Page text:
Breaking my style

I’ve been unconsciously developing a compositional style, and falling into a few shooting techniques for a while.  This is due to the influence of other people’s photos, editing (cropping) my own photos, and messing with camera gear.

A while ago I started becoming more aware of it by looking at a few photographers on Flickr.  One in particular, FakeDomainName. (many NSFW)   Not only does he appear to be having a whole lot of fun, but his shooting style is a whole lot  looser and spontaneous than what I’ve been doing.   A big part of it is that he’s using a point & shoot.   And he may not be looking through the viewfinder.  What I was seeing in his photos was something fresher and more livelier than my photos.    I realized that I wouldn’t have taken the same photo at all if I were in the same place at the same time, even if I had the same camera.  And the photos are hardly technically perfect.   They’re all about content and the moment.

I realized that when I take pictures, the camera really gets in the way.  I bring it to my eye, and place stuff in the frame in a pretty even balanced way.  Plus, there’s thinking about aperture, and the time it takes to focus.

I had a great time a year or so ago shooting an abandoned motel with some friends using a Pentax K1000 for the first time in years, because its such a simple camera.   It felt liberating, even though I was still looking through the viewfinder, zooming & composing.

Looking at FakeDomainName’s photos, I found myself saying over and over, “I wouldn’t have taken that picture that way.  That’s a moment that I would have unconsciously deemed not worth shooting.  People with their backs turned, or just incidental stuff that I would have totally filtered out.

Of course I’d read the 10 Golden Rules of Lomography, one of which is shooting from the hip, and I’d done that in college a lot when I was using an Olympus XA2.  I often didn’t look through the viewfinder.   But I’ve also always tried to capture moments where the action or emotion are really heightened.   I’d come to visualize it as a graph, with peaks where people’s action & expressions where most heightened, and I’ve always tried to capture those moments.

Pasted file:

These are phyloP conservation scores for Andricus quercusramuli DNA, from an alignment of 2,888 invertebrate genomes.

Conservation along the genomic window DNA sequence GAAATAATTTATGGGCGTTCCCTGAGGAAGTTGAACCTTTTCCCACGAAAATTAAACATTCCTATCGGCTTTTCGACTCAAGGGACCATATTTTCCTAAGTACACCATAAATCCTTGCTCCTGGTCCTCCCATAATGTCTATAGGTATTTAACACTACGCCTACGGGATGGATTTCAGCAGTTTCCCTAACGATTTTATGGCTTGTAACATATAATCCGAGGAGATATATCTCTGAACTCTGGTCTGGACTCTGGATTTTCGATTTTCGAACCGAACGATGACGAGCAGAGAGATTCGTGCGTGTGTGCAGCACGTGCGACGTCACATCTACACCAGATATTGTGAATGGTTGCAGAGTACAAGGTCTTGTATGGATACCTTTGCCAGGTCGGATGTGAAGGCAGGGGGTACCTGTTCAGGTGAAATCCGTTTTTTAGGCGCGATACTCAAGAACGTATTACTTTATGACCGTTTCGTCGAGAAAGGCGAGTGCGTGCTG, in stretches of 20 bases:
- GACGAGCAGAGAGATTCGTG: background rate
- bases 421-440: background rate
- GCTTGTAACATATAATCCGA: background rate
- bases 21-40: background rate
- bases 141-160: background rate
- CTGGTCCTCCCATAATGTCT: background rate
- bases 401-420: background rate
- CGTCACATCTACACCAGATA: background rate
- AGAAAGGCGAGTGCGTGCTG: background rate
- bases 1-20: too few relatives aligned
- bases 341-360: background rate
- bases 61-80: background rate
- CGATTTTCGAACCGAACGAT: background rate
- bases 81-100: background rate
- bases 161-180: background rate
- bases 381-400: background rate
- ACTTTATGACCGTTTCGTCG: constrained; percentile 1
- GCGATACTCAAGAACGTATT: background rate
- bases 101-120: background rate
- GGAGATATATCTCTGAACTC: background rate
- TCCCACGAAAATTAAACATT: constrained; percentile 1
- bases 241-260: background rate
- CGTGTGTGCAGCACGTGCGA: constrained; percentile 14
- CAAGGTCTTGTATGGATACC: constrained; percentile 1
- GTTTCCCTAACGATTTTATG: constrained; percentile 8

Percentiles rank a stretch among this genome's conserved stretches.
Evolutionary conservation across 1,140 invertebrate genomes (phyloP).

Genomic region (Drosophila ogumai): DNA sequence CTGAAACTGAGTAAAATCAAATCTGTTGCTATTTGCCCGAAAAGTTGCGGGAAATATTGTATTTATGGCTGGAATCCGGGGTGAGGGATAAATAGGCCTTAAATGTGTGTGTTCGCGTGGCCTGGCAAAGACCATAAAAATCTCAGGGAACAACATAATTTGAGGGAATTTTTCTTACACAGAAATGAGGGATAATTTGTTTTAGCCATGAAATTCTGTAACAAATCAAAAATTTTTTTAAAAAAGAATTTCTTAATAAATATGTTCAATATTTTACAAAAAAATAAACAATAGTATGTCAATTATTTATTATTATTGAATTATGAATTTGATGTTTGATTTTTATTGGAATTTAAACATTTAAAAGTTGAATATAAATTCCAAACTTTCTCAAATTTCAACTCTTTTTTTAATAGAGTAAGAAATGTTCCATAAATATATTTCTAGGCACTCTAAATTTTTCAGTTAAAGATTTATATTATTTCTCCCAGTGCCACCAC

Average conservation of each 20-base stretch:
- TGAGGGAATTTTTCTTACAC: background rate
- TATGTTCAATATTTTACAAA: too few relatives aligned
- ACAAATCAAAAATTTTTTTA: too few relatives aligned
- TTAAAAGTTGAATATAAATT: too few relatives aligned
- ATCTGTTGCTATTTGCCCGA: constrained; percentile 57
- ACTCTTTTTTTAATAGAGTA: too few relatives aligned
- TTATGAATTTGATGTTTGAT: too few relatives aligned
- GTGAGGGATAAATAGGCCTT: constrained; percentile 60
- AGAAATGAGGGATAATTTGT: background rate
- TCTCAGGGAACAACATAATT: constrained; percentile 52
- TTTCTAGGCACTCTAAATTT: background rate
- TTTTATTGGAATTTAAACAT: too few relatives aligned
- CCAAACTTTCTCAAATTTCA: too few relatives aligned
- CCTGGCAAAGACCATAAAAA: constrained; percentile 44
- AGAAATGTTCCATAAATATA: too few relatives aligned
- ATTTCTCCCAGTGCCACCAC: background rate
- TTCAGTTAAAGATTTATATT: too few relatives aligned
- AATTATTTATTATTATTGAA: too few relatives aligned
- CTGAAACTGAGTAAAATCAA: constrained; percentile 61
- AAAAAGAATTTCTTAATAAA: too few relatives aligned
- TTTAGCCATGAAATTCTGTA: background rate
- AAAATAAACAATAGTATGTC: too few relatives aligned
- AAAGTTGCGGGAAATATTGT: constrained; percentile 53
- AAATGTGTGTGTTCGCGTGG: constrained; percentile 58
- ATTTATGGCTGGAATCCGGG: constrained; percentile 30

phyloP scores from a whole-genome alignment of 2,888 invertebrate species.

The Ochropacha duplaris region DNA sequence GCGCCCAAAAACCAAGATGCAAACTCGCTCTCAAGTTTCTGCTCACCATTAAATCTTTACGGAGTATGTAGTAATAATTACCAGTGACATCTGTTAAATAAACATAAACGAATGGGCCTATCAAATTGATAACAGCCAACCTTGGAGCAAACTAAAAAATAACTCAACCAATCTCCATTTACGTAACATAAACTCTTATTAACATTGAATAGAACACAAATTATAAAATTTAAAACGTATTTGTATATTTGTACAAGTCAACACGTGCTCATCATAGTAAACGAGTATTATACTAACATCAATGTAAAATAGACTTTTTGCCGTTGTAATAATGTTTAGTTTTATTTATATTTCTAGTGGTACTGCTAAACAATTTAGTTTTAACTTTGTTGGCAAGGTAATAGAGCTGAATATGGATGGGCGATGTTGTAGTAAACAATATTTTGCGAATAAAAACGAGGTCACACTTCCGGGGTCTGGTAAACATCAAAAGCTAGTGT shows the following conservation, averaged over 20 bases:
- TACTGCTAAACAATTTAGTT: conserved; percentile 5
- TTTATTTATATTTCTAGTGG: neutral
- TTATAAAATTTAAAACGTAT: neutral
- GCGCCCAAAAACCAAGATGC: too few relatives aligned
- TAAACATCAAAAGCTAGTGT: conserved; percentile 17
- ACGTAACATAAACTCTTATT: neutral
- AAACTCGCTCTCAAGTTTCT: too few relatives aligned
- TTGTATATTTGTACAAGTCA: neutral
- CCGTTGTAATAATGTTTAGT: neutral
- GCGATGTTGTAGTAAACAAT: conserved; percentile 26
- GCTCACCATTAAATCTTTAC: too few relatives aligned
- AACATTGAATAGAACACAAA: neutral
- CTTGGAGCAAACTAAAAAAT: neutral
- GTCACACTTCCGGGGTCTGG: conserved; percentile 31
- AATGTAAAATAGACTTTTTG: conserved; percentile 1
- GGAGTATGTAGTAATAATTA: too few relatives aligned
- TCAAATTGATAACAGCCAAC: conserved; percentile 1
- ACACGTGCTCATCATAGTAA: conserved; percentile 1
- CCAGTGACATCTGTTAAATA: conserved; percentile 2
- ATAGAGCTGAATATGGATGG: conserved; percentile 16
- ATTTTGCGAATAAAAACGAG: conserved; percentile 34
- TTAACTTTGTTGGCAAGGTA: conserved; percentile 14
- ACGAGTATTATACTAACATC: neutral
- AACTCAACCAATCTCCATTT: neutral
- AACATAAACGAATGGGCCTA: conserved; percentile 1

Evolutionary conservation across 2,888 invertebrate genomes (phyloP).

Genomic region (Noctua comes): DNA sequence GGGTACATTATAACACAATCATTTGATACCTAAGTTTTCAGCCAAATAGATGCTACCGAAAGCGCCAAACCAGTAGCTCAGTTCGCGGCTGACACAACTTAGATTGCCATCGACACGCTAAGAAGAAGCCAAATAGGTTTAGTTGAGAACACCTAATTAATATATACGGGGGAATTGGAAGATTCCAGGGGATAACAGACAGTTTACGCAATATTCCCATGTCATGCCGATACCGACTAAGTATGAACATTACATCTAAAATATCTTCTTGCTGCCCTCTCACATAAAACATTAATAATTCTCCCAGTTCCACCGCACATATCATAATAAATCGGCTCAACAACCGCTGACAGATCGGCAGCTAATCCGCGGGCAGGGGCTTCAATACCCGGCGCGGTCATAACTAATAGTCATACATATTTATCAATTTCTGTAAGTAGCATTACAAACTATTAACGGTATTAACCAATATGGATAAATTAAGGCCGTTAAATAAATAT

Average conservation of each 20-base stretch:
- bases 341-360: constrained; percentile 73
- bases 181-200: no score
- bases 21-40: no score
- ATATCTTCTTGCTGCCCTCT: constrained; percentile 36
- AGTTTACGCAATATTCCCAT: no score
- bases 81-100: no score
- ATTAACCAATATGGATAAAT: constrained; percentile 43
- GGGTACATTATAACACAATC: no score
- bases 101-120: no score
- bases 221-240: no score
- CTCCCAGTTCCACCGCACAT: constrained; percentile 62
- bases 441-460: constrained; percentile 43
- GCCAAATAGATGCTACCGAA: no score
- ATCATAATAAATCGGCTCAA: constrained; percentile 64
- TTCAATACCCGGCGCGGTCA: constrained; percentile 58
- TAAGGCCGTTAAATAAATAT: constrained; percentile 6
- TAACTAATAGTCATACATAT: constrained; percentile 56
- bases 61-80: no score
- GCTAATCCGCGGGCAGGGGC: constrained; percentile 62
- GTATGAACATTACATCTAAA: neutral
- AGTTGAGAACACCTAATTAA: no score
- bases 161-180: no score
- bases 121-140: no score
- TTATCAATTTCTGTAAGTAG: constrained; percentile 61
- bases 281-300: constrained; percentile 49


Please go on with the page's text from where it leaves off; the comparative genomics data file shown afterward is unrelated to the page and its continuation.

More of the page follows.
So as an exercise, I’m trying to break out of my style a bit and see the non-moments I would have missed.

I think I got one last weekend at a birthday party at a rural house.

T_045

By the way I cut off the woman’s head, I think I didn’t look through the viewfinder.  And its not a moment where anyone’s showing heightened emotion.    They aren’t even interacting, which is another thing I’ve been shooting for a long time.

This is totally not my usual compositional style.   There IS a lot going on in the photo, but its a less intense moment.  And the framing is unfamiliar.

Maybe I’ve been looking at it too long, but I think its my best photo this year.   Or I’m just full of crap.

Here’s a few more photos from the party that I like, but are things I would have shot before.

T_044 T_047

I was using a Canon A2E SLR and 50mm.

3 thoughts on “Breaking my style

  1. I love these! Shoot more, think less. Gear can totally get in the way, IMO; I think about this a lot, especially a while back when I looked at some old photos (that I like) from the time when I used to shoot autofocus & auto mode. I didn’t think at all, I just pointed the camera and went for it. Obviously I think that understanding exposure is way better, but there’s a lesson there, for me anyway.

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  2. These work really well – especially like the first one. It must always be a good idea to try things to break out of shooting habits. They may be good habits producing good results, but a bit of new creative energy is always a good thing in my books. Though I don’t practice that concept as much as I should.

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